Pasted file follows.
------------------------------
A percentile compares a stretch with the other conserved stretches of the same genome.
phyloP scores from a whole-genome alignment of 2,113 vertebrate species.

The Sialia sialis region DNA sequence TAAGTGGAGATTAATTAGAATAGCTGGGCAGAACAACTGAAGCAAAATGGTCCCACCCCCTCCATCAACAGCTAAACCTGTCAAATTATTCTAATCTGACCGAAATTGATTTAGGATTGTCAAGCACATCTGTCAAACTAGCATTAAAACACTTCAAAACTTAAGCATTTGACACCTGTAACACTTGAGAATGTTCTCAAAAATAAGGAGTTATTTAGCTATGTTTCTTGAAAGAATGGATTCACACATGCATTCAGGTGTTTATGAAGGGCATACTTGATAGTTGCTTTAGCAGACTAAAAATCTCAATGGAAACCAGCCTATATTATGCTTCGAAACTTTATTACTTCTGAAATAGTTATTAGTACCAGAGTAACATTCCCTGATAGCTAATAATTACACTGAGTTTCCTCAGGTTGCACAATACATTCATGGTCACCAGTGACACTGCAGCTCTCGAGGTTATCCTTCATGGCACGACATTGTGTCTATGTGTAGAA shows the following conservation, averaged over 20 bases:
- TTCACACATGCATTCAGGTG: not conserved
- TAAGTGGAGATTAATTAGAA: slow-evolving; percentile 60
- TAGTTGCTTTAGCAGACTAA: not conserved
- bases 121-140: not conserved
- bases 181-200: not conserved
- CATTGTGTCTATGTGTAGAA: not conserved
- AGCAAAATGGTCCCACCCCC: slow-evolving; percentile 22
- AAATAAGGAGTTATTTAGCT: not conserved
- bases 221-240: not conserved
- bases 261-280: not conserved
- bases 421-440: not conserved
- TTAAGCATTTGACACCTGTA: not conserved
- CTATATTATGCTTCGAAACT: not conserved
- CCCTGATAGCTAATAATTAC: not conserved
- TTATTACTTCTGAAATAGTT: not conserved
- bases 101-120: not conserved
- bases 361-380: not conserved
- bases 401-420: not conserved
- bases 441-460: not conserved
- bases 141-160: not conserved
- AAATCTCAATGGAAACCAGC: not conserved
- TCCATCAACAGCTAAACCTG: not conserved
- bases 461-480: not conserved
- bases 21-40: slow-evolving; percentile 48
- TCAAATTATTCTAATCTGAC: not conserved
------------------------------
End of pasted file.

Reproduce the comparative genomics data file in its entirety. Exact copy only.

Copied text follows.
A percentile compares a stretch with the other conserved stretches of the same genome.
phyloP scores from a whole-genome alignment of 2,113 vertebrate species.

The Sialia sialis region DNA sequence TAAGTGGAGATTAATTAGAATAGCTGGGCAGAACAACTGAAGCAAAATGGTCCCACCCCCTCCATCAACAGCTAAACCTGTCAAATTATTCTAATCTGACCGAAATTGATTTAGGATTGTCAAGCACATCTGTCAAACTAGCATTAAAACACTTCAAAACTTAAGCATTTGACACCTGTAACACTTGAGAATGTTCTCAAAAATAAGGAGTTATTTAGCTATGTTTCTTGAAAGAATGGATTCACACATGCATTCAGGTGTTTATGAAGGGCATACTTGATAGTTGCTTTAGCAGACTAAAAATCTCAATGGAAACCAGCCTATATTATGCTTCGAAACTTTATTACTTCTGAAATAGTTATTAGTACCAGAGTAACATTCCCTGATAGCTAATAATTACACTGAGTTTCCTCAGGTTGCACAATACATTCATGGTCACCAGTGACACTGCAGCTCTCGAGGTTATCCTTCATGGCACGACATTGTGTCTATGTGTAGAA shows the following conservation, averaged over 20 bases:
- TTCACACATGCATTCAGGTG: not conserved
- TAAGTGGAGATTAATTAGAA: slow-evolving; percentile 60
- TAGTTGCTTTAGCAGACTAA: not conserved
- bases 121-140: not conserved
- bases 181-200: not conserved
- CATTGTGTCTATGTGTAGAA: not conserved
- AGCAAAATGGTCCCACCCCC: slow-evolving; percentile 22
- AAATAAGGAGTTATTTAGCT: not conserved
- bases 221-240: not conserved
- bases 261-280: not conserved
- bases 421-440: not conserved
- TTAAGCATTTGACACCTGTA: not conserved
- CTATATTATGCTTCGAAACT: not conserved
- CCCTGATAGCTAATAATTAC: not conserved
- TTATTACTTCTGAAATAGTT: not conserved
- bases 101-120: not conserved
- bases 361-380: not conserved
- bases 401-420: not conserved
- bases 441-460: not conserved
- bases 141-160: not conserved
- AAATCTCAATGGAAACCAGC: not conserved
- TCCATCAACAGCTAAACCTG: not conserved
- bases 461-480: not conserved
- bases 21-40: slow-evolving; percentile 48
- TCAAATTATTCTAATCTGAC: not conserved